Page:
When was the last time you grabbed your bug-out bag and set out on foot for an overnight trip? What about for a week, a month, or even longer on the road? Most of us are prepared for the idea of short-term survival — 48 to 72 hours away from home. But during an actual emergency, you may be forced to remain on the road far beyond this time frame, so it's important to consider how you'd face these long-term survival situations.
Brandon Barton of Last Man Projects had an opportunity to speak with someone who has made a permanent lifestyle of surviving on the road. The man, known as Charles, considers himself a road tramp — this is defined as “a long-term homeless person who travels from place to place as a vagrant, traditionally walking all year round.” This may sound strange to those of us who've settled down, but by opting in to this lifestyle, Charles has some interesting insights for any survival-minded individual.
We've shared an excerpt of Brandon's post below. A link to the complete list of tips can be found at the end of this article.
Today I had the chance to speak with a man who's spent the last 8 years of his life living out of a backpack. For Charles, being a Road Tramp is a lifestyle choice; and every day is about adapting and improvising to survive to the next. Here's a few tips and lessons Charles gave me about living his way of life:
1) Stay out of shelters and homeless camps. Charles camps nearly every night. On his own and with his dog Roxy, he and his gear are safer. [Editor's note: this logic is especially relevant to overcrowded community centers and emergency shelters during a disaster.]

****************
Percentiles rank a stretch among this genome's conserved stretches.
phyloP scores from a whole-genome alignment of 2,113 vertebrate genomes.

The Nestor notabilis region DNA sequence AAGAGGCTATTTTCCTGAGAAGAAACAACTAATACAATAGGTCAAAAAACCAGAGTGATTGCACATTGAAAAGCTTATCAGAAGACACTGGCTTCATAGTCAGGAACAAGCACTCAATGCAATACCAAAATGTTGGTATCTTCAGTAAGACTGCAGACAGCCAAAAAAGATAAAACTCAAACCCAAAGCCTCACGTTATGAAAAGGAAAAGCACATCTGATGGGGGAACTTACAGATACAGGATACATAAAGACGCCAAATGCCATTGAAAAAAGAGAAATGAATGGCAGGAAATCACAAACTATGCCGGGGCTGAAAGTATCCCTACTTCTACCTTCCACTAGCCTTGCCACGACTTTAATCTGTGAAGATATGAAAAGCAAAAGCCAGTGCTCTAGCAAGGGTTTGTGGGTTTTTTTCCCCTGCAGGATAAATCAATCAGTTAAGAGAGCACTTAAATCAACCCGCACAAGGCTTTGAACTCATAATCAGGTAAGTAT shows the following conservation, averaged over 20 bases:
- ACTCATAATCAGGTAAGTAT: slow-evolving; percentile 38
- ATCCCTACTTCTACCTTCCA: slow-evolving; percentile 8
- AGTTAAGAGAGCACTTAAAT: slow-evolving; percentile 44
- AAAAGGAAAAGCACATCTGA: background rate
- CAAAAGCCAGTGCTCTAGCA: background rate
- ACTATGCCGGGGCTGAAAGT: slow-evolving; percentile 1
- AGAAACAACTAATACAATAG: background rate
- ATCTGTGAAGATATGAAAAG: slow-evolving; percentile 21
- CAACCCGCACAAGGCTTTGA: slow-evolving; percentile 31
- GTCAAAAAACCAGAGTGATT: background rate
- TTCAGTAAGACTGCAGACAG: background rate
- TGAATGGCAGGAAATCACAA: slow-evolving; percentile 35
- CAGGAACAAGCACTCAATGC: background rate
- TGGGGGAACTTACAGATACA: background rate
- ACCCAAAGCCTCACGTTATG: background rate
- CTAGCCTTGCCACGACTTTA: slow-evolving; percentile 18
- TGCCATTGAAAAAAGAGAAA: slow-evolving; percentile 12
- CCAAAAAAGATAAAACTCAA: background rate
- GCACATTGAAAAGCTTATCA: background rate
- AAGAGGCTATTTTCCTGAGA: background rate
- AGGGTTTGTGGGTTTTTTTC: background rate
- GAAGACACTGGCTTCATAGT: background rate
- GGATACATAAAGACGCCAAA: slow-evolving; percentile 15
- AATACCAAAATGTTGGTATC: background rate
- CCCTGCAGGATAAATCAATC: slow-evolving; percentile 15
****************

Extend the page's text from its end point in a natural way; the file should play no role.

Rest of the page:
2) Leave room in your pack. Stuffing your pack full is a rookie mistake. You never know when you might come across extra canned goods or water. You need room to carry what you're fortunate to find.
3) Always keep your gear with you. Stashing it somewhere is risking losing everything.
4) Charles uses a gallon of water a day between him and Roxy, and she gets most of that. Wash days use up about 3 gallons when he has it, and that is usually twice monthly.
5) Take care of your feet and change your socks often. He carries 2 changes of clothes but lots of socks and underwear.
6) Tarps are quicker and easier than tents, and he considers his sleeping bag his most valuable item. He used to carry a short shovel, but doesn't anymore saying it wasn't worth the weight.
7) Out of sight is out of mind. He camps in remote or out of the way places, uses natural material to camouflage his camp, and usually eats things from a can cold to avoid having a fire.
Click here to read the rest of the article from Last Man Projects, including 9 more of Charles' tips.